Why You’ll Love that Black Christmas Tree Trend (Trust Me, I’m 9 Years In)

published Dec 12, 2018
We independently select these products—if you buy from one of our links, we may earn a commission. All prices were accurate at the time of publishing.
Post Image
(Image credit: Treetopia)

This year, daring decorators are flipping the holiday decorating script and dreaming of a goth Christmas. Home decor site Wayfair is reporting a 70 percent increase in searches for black Christmas trees this year, and according to the artificial tree retailer Treetopia, black is the second most popular color (after classic green) in six locations: Arizona, Wisconsin, Michigan, Indiana, Delaware, and Washington D.C.

The idea of rocking the Christmas Tree around to the dark side might be shocking if you’re a holiday traditionalist, but not to me. I’ve been decking my halls with a black Christmas tree since I brought home Treetopia’s Tuxedo Black tree way back in 2009, and I don’t have any plans to give it up. I mean… black is a truly timeless color, even for Christmas, and if you’re thinking of trying on this Tannenbaum trend, I have five time-tested reasons you won’t regret going goth.

You’re not trying to fool anyone.

If you’re going to go with an artificial tree, I love the idea of totally owning it and going for a colorful tree that wears its fakeness like a badge of honor. “Real look” trees are only ever convincing from a distance, and guests are going to get up close to check out your heirloom ornaments or sit right next to it on the sofa. Black trees, like most colorful versions, are made of tinsel (and, you know… not green) so it’s especially obvious you’re going for A Look and not trying to pass off something faux.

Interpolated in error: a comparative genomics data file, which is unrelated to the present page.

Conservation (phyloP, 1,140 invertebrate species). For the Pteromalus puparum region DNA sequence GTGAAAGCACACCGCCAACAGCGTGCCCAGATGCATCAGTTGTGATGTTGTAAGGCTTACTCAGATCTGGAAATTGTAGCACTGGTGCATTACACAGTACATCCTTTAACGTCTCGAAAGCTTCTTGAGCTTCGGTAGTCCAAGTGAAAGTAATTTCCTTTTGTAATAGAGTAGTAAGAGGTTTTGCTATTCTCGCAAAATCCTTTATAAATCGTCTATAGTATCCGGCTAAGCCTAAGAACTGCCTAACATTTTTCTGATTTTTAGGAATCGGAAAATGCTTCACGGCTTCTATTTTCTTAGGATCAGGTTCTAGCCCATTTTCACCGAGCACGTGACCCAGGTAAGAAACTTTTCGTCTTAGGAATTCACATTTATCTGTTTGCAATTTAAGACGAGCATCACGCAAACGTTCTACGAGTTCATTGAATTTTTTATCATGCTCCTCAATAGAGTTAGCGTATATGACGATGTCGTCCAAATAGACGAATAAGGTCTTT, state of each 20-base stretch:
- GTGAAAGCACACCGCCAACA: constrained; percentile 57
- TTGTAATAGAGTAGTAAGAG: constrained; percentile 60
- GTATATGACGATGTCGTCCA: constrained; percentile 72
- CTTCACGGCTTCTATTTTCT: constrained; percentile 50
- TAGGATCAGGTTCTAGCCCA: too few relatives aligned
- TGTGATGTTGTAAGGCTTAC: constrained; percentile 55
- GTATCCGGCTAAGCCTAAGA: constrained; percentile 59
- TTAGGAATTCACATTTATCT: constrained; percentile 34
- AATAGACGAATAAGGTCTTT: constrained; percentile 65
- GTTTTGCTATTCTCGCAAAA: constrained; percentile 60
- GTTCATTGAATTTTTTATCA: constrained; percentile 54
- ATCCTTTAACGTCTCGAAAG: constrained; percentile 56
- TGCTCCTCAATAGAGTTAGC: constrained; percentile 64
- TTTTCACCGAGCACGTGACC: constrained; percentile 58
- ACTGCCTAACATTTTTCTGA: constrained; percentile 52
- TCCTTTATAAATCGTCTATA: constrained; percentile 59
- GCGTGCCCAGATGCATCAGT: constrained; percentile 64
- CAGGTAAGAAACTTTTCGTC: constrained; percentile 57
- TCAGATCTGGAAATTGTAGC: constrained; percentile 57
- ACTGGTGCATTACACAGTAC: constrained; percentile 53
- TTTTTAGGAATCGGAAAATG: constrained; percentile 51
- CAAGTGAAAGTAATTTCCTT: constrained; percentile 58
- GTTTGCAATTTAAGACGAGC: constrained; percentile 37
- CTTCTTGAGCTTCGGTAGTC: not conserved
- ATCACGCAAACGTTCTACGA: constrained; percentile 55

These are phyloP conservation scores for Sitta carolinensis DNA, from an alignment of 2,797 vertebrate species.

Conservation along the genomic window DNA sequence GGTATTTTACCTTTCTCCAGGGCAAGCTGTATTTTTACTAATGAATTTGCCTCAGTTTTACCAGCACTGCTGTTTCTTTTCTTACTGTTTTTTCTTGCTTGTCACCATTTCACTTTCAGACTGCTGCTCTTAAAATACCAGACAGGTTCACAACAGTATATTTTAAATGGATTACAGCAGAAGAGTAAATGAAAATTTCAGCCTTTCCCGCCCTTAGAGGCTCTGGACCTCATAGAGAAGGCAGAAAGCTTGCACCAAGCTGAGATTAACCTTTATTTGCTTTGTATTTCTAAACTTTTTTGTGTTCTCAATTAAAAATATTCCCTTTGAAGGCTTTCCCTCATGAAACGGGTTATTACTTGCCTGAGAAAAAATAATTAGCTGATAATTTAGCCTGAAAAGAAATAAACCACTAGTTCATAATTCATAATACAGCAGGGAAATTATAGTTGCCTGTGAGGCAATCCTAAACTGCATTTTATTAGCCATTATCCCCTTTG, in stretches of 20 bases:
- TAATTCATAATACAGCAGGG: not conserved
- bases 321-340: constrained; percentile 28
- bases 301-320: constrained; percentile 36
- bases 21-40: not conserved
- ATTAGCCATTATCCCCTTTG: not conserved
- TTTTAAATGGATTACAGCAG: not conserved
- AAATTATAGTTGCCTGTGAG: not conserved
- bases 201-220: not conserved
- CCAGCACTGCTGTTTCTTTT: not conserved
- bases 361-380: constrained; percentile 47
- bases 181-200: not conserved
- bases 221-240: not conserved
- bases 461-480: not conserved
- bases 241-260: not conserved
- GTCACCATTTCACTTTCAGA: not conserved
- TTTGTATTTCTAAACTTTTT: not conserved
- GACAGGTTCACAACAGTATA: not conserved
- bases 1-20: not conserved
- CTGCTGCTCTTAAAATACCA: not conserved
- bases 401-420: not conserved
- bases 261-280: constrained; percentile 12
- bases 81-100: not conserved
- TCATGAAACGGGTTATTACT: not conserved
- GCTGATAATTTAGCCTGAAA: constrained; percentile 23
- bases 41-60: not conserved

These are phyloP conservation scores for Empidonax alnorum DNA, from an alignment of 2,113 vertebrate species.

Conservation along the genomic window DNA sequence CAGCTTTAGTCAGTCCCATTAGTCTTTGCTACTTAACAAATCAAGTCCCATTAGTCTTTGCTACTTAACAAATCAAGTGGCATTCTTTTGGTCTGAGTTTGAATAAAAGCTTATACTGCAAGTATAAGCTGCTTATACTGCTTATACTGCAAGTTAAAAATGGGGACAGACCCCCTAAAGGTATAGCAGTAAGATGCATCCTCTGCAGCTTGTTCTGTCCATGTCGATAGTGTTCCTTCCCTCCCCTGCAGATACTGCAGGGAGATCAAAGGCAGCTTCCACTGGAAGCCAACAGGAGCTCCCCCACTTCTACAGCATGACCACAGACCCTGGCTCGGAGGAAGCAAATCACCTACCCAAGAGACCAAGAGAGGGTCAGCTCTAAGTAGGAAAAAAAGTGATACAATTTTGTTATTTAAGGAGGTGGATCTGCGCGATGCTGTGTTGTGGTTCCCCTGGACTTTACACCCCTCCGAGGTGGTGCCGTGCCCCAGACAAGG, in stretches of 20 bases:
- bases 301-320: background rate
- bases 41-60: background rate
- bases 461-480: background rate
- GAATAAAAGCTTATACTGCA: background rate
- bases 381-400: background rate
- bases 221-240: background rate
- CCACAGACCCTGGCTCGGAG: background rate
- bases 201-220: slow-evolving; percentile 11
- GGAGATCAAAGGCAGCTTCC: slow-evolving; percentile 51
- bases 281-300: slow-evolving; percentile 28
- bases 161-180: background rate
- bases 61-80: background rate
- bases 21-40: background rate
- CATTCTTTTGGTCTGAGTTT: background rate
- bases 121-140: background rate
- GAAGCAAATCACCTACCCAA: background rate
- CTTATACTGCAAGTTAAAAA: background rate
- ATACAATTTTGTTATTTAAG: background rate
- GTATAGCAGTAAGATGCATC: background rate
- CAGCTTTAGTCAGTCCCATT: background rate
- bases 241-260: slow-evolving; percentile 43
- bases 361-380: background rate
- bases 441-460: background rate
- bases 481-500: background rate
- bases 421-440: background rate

It’s not that crazy.

Before I bought my black tree, I also considered something more bold like emerald green or bright pink (I have always obsessed over the bubbly baby pink tree from the December 2007 cover of Martha Stewart’s now-defunct Blueprint magazine), but I’m glad I went back to black. It’s not a huge departure from a dark green Noble Fir, so it takes a little less time to get used to—for you and anyone who comes over.

You can dress it up or dress it down.

Like a little black dress, a little black tree will become a staple in your holiday decorating, offering up a classic canvas for your holiday whims. When you want to go natural or glam, monochrome or “unicorn rainbow explosion,” a black tree will back you up for many, many years. If you check out the #blackchristmastree hashtag on Instagram, you’ll see how many different ways there are to dress up or down when you start with a classic.

You’ll make it your whole look.

Once you try (and love) the black tree trend, you’ll find it kind of becomes a holiday signature. After nine years of using and loving my black Tuxedo tree, I went back to Treetopia for the matching garland, and next on my list is a pair of black tinsel wreaths for the door.

A Spooky (Image credit: Adrienne Breaux)

You can keep it up all season long, if you want to.

If you’re the type of person who puts Mariah on at 12:01 am on November 1, you’re going to love how adaptable your black tree can be. You can break it out in October for Halloween with spooky skull ornaments, leave it up through Christmas, and even give it a glam silver-and-gold makeover for your New Year’s Eve celebrations.

You’ll get a ton of compliments.

Everyone loves a rule breaker.